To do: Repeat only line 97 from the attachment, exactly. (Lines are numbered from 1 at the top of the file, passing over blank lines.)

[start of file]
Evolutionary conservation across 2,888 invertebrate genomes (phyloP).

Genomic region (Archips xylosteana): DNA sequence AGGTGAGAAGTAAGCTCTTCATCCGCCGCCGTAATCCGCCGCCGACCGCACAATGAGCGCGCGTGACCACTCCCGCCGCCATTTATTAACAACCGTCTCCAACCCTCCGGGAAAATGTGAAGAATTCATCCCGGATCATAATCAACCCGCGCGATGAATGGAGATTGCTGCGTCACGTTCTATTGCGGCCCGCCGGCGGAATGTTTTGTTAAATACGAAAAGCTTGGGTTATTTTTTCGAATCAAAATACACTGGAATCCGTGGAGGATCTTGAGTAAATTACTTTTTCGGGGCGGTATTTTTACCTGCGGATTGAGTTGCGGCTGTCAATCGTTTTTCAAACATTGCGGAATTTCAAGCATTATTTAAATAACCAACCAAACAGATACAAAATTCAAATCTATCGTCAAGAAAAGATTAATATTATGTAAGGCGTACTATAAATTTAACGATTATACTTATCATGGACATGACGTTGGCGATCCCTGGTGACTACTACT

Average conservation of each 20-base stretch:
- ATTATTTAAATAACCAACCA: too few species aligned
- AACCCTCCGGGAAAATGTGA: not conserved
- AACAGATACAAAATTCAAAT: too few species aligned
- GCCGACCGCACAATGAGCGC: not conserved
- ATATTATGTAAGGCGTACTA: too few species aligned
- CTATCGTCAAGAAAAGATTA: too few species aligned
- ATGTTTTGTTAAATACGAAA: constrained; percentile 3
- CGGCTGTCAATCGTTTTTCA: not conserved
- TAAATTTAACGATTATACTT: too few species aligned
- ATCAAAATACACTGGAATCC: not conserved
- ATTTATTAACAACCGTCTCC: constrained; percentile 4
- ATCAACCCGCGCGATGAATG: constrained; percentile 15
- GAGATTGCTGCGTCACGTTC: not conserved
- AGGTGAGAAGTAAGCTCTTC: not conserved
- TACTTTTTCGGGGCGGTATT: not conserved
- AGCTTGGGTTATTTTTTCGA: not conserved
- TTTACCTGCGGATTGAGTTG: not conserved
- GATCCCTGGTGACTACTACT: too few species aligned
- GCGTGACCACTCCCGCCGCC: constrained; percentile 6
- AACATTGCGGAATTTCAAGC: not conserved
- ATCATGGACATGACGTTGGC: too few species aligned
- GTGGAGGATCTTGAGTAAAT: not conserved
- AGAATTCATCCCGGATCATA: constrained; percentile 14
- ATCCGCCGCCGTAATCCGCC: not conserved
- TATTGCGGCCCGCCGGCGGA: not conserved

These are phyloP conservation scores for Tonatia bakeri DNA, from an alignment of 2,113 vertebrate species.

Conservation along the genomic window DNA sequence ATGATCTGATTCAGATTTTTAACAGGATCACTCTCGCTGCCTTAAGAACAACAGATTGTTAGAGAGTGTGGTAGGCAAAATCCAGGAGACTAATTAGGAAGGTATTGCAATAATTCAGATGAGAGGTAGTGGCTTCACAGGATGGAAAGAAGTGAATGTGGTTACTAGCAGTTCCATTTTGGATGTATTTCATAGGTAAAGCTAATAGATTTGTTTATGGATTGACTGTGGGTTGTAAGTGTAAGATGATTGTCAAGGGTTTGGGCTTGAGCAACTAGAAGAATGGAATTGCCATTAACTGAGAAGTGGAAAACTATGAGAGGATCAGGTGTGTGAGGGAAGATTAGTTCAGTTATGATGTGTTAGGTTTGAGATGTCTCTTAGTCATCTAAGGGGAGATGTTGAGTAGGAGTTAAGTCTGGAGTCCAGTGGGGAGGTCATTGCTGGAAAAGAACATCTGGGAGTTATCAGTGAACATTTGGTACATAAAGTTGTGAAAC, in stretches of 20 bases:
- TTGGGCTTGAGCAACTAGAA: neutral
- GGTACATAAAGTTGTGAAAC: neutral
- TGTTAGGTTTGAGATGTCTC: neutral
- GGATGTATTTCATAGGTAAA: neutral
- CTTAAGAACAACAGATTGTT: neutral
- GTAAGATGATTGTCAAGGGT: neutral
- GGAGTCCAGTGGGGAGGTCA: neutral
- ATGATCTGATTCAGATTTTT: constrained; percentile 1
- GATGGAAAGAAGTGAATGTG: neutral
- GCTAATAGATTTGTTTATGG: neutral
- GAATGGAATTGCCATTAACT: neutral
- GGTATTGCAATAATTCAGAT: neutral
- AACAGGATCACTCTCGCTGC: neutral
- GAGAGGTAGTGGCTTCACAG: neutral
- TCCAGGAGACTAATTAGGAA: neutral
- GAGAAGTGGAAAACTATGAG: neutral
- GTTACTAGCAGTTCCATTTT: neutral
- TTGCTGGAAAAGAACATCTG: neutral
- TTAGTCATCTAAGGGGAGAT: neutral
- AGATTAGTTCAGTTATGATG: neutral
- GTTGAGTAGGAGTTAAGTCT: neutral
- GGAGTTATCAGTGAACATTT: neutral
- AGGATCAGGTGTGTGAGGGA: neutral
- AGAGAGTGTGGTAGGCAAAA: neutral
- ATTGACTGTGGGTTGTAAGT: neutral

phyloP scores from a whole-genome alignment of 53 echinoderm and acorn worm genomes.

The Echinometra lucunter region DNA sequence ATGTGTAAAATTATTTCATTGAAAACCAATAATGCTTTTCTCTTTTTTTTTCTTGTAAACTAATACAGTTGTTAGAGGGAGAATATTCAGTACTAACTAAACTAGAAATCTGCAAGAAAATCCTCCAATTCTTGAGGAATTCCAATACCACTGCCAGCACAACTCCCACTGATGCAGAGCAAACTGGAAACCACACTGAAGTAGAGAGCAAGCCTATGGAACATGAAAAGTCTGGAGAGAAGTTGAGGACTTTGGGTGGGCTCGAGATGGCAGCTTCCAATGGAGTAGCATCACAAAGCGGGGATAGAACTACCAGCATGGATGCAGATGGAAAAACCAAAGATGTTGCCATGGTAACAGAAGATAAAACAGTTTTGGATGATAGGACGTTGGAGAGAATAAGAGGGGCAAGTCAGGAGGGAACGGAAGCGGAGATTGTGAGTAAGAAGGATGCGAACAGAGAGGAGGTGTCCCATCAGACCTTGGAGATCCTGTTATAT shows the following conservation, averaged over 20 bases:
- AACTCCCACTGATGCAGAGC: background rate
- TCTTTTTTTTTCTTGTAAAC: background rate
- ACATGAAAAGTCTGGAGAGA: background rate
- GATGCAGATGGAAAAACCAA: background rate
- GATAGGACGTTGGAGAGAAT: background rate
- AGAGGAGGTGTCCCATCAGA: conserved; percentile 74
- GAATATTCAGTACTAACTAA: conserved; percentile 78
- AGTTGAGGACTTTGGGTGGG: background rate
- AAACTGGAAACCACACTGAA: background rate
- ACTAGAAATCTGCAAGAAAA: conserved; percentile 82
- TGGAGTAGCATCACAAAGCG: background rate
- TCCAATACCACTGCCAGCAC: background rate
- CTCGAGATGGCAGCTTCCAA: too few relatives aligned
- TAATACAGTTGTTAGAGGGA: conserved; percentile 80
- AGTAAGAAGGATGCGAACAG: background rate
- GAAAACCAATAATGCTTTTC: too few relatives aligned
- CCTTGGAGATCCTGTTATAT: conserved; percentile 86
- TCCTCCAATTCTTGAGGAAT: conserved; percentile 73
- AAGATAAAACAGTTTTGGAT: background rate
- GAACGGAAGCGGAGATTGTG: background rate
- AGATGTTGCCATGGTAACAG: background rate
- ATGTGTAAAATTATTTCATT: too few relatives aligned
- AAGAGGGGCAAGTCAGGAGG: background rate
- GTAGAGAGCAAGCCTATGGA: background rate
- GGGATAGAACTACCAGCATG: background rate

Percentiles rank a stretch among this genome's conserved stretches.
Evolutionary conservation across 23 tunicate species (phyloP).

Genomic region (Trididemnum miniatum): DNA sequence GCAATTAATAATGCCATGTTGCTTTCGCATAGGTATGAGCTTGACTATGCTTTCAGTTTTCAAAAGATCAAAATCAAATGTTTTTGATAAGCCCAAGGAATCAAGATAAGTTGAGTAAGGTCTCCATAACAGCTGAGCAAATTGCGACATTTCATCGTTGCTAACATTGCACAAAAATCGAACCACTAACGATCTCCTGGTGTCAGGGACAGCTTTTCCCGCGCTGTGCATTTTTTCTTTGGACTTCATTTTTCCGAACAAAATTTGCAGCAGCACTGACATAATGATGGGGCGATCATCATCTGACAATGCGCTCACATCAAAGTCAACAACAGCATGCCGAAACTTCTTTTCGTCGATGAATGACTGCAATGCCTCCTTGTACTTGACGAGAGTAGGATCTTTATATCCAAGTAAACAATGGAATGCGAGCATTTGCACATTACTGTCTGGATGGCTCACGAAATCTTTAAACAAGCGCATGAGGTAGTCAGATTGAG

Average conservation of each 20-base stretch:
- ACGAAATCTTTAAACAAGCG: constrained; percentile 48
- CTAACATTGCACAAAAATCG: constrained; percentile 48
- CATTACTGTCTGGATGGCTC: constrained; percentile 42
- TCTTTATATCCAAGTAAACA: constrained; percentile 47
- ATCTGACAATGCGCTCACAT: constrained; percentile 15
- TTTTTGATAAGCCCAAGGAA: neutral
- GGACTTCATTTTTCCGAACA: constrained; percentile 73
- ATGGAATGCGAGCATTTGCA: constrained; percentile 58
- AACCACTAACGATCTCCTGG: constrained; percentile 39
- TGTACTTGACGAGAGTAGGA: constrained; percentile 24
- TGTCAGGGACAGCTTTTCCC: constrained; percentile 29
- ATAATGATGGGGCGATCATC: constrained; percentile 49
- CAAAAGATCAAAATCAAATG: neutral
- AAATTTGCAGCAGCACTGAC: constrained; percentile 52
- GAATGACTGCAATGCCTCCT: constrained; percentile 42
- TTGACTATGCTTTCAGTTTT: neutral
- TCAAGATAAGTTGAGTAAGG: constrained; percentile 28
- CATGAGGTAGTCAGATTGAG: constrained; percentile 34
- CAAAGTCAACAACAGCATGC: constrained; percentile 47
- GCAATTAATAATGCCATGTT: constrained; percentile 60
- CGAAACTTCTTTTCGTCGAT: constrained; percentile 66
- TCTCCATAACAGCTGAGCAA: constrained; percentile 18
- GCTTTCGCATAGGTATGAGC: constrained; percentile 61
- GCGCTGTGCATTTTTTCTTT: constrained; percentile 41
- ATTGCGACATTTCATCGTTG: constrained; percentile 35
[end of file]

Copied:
- TGTCAGGGACAGCTTTTCCC: constrained; percentile 29